Can an employer change an incentive once the criteria has been reached?

UPDATED: Oct 1, 2022

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Can an employer change an incentive once the criteria has been reached?

When I hired on to a local temp agency I was told that upon completing 90 days
I would receive a 500 bonus and a 1/hr pay increase. When I reached that 90
days I got an email and a phone call saying that was not going to happen. Do I
have any legal right to that compensation?

Asked on March 6, 2019 under Employment Labor Law, Indiana


SJZ, Member, New York Bar / FreeAdvice Contributing Attorney

Answered 3 years ago | Contributor

If you had a written employment contract for a set or defined period of time (e.g. a one-year contract) guarantying you the pay or the bonus or both, they have to provide them to you: if they don't, you could sue them for "breach of contract" for violating the contract's terms.
If you did not have such a contract, however, you were an "employee at will" and an employer may change or reduce an employee at will's pay, bonus, etc. at any time, for any reason, including reneging on what it promised. Wthout a written contract, you have no enforceable right to these things.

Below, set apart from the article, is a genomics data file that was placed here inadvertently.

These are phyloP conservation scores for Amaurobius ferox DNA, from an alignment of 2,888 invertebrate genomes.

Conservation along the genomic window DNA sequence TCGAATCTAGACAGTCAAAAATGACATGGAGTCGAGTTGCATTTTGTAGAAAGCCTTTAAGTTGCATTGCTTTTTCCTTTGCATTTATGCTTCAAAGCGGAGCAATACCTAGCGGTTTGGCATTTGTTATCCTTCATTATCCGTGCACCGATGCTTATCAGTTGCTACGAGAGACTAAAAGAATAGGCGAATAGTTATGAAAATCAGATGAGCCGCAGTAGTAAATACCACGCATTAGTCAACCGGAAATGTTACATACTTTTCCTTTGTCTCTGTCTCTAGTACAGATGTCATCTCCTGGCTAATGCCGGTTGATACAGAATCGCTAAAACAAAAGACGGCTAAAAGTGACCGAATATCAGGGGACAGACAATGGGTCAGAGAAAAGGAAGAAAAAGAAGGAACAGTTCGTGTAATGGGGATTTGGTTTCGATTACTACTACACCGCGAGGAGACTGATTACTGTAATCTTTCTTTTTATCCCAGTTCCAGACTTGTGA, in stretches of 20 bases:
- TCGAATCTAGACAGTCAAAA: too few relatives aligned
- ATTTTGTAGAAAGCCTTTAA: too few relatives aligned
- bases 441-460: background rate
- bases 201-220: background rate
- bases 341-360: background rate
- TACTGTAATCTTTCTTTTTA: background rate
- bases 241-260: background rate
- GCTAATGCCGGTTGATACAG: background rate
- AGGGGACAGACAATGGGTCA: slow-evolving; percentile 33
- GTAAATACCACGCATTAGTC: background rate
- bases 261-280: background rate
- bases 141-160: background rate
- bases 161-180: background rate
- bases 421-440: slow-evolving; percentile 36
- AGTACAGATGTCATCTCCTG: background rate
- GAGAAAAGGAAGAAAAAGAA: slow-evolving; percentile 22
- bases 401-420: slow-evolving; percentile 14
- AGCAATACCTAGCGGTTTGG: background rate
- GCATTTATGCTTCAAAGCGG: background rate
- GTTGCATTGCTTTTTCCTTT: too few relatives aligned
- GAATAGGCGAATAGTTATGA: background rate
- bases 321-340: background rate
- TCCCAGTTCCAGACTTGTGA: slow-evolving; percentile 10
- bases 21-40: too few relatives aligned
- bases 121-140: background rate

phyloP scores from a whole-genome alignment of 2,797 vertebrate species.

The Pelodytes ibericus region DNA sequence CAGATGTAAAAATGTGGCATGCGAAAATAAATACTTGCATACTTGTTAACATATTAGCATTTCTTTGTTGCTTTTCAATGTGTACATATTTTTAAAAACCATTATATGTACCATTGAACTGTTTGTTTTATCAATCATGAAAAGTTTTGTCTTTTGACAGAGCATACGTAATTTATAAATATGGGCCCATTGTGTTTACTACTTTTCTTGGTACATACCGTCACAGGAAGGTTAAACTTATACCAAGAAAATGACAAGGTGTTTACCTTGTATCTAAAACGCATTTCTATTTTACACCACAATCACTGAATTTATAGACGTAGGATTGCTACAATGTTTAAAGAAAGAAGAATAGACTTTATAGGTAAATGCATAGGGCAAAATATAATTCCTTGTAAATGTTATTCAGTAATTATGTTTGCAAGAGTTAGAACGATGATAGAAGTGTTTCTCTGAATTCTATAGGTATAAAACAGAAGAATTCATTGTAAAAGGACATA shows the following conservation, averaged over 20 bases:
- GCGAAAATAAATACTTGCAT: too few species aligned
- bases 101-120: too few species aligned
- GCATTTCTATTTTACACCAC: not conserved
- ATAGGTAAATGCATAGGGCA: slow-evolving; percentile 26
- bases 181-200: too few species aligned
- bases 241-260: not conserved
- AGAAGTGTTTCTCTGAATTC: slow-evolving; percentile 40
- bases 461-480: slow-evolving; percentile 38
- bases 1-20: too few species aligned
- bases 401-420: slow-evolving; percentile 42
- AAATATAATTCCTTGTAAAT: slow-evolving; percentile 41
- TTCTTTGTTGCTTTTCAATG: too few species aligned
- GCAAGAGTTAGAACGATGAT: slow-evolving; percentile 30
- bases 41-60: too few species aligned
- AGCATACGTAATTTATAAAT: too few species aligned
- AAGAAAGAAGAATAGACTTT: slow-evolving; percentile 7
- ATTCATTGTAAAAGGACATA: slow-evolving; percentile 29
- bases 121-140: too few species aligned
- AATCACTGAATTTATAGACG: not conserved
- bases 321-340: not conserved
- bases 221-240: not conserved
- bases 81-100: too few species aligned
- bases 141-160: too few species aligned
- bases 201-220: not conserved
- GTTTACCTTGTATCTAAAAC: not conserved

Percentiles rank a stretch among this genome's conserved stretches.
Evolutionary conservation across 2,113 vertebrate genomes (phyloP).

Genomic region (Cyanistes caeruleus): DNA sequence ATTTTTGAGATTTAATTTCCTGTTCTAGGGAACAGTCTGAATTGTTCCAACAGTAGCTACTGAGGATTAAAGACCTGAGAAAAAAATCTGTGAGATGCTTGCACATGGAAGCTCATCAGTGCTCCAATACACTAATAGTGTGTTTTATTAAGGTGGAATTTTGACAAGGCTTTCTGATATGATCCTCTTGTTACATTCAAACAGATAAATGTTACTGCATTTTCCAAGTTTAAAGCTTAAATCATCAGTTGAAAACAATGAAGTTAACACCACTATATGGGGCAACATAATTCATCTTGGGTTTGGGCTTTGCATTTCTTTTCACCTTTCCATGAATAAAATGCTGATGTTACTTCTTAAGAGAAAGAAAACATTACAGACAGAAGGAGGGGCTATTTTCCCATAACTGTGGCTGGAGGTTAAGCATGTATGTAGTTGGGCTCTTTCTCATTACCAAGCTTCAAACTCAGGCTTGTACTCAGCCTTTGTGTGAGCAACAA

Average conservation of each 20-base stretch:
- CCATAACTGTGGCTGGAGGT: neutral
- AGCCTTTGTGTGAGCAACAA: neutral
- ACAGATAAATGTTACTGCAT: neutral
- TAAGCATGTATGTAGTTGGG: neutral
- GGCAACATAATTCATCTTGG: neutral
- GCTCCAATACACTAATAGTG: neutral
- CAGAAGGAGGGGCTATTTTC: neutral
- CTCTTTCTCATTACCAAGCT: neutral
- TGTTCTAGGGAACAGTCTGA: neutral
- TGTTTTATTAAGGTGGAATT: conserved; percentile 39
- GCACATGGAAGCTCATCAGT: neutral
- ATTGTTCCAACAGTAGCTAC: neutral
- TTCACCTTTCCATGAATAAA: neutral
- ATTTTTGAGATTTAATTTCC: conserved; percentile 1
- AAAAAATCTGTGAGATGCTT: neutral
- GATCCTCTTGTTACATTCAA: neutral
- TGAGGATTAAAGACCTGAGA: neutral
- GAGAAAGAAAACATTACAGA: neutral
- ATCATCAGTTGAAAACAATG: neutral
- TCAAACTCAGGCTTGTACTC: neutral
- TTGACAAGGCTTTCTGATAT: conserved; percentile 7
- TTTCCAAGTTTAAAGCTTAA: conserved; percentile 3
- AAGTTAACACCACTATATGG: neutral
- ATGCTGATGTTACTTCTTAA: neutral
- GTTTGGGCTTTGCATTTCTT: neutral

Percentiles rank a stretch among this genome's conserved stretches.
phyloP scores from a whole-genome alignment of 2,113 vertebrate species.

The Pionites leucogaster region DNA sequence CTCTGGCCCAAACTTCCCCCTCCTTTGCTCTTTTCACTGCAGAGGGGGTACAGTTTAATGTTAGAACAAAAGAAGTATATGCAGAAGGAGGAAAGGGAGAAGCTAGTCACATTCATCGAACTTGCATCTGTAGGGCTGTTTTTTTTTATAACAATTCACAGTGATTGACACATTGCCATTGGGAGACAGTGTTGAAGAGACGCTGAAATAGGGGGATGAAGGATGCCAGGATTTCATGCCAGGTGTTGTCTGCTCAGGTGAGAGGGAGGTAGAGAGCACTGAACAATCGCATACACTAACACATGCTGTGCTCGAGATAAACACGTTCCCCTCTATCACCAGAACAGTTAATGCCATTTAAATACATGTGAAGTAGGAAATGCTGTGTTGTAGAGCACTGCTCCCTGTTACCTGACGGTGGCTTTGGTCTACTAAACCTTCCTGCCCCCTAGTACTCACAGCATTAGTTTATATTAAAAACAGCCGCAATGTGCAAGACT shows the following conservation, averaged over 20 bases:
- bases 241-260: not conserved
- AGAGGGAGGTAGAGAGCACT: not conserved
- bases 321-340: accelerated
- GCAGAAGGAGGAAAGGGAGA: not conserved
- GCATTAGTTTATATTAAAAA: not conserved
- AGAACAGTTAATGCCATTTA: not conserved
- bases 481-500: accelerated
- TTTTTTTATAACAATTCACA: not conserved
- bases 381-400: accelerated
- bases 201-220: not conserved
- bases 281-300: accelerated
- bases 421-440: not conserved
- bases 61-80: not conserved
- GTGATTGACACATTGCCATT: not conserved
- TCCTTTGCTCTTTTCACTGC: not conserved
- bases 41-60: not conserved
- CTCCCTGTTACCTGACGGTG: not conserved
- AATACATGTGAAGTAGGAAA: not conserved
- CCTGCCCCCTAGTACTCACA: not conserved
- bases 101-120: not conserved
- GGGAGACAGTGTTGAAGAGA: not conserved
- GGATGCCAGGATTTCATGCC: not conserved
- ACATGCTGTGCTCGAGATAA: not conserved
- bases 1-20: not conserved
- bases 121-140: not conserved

IMPORTANT NOTICE: The Answer(s) provided above are for general information only. The attorney providing the answer was not serving as the attorney for the person submitting the question or in any attorney-client relationship with such person. Laws may vary from state to state, and sometimes change. Tiny variations in the facts, or a fact not set forth in a question, often can change a legal outcome or an attorney's conclusion. Although has verified the attorney was admitted to practice law in at least one jurisdiction, he or she may not be authorized to practice law in the jurisdiction referred to in the question, nor is he or she necessarily experienced in the area of the law involved. Unlike the information in the Answer(s) above, upon which you should NOT rely, for personal advice you can rely upon we suggest you retain an attorney to represent you.

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